Politics show sparks racism row
A massive row has broken out over the leader of a political party appearing on a television programme.
The row is making headlines because some people think the party that Nick Griffin represents, the British National Party, has racist ideas.
They think he shouldn't be allowed to view these ideas on the BBC1 late-night show, Question Time, on Thursday.
He is the leader of the BNP and a Member of the European Parliament for that party.
Many people don't think a party that is considered racist should be given the chance to air their opinions on national television.
Question Time is one of the most well-known political programmes around.
Show bosses invite politicians and other experts to appear, and they are questioned by a studio audience about important political points and issues.
Protesters outside the BBC
Thursday is the first time a member of the BNP will take part. Lots of people are protesting about Mr Griffin's appearance outside the BBC building in London.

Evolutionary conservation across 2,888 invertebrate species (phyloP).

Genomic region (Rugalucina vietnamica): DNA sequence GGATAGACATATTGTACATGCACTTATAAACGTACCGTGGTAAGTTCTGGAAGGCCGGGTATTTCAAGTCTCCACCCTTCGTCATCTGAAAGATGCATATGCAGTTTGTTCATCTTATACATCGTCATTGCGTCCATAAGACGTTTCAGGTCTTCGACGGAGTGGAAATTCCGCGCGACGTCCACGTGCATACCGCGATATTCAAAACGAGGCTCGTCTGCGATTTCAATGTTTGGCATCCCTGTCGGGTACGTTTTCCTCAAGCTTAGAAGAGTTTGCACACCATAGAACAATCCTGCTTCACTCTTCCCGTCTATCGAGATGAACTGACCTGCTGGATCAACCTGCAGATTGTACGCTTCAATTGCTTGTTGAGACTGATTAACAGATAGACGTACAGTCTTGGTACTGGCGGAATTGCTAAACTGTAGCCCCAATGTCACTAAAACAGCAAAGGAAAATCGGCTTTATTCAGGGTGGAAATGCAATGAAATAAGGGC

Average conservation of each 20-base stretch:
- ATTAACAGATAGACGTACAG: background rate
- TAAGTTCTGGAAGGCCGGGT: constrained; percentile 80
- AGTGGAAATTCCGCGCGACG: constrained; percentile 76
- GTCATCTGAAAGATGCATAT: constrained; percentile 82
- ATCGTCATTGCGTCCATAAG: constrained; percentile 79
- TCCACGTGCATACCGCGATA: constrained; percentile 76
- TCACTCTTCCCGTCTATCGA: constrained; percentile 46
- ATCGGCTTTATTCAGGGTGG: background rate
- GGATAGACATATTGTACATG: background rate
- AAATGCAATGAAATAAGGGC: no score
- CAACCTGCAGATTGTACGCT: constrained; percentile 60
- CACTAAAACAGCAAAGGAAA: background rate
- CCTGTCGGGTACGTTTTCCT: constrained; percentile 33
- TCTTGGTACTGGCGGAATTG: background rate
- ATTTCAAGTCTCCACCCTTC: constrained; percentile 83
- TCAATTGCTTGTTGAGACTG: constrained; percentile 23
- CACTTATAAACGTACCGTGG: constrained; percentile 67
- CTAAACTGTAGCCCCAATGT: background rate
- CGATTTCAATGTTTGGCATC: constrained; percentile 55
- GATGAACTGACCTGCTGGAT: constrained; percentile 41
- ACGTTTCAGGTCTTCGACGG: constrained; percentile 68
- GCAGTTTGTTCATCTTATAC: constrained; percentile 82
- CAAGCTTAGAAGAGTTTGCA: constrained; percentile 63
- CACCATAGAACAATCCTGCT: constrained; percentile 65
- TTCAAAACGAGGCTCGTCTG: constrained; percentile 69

The BNP don't let anyone who isn't white join them. A court case is taking place at the moment to decide if this policy is legal or not.
During the case Mr Griffin said he would ask the other members of the BNP to change that rule, but that vote hasn't happened yet.
The BNP also doesn't like people from other countries moving to the UK.
But the BNP insists that doesn't mean it's racist - it says it's standing up for white people who were born in Britain.
Even other politicians are divided on whether Mr Griffin should be allowed on the show. Some think it's important that every single person has the right to be heard, whatever they are going to say.
Others are worried that he could say racist things when answering questions, and are even concerned that there could be a rise in racist attacks on people after the programme.
BBC bosses have said it's not their job to say if a politician should or shouldn't be on TV, whatever the views of their party.
They say that because the BNP won seats at the most recent European elections they have enough support to be involved in political programmes.
The Deputy director general of the BBC, Mark Byford, said: "They should have the right to be heard, be challenged, and for the public who take part in Question Time and the viewers to make up their own minds about the views of the BNP."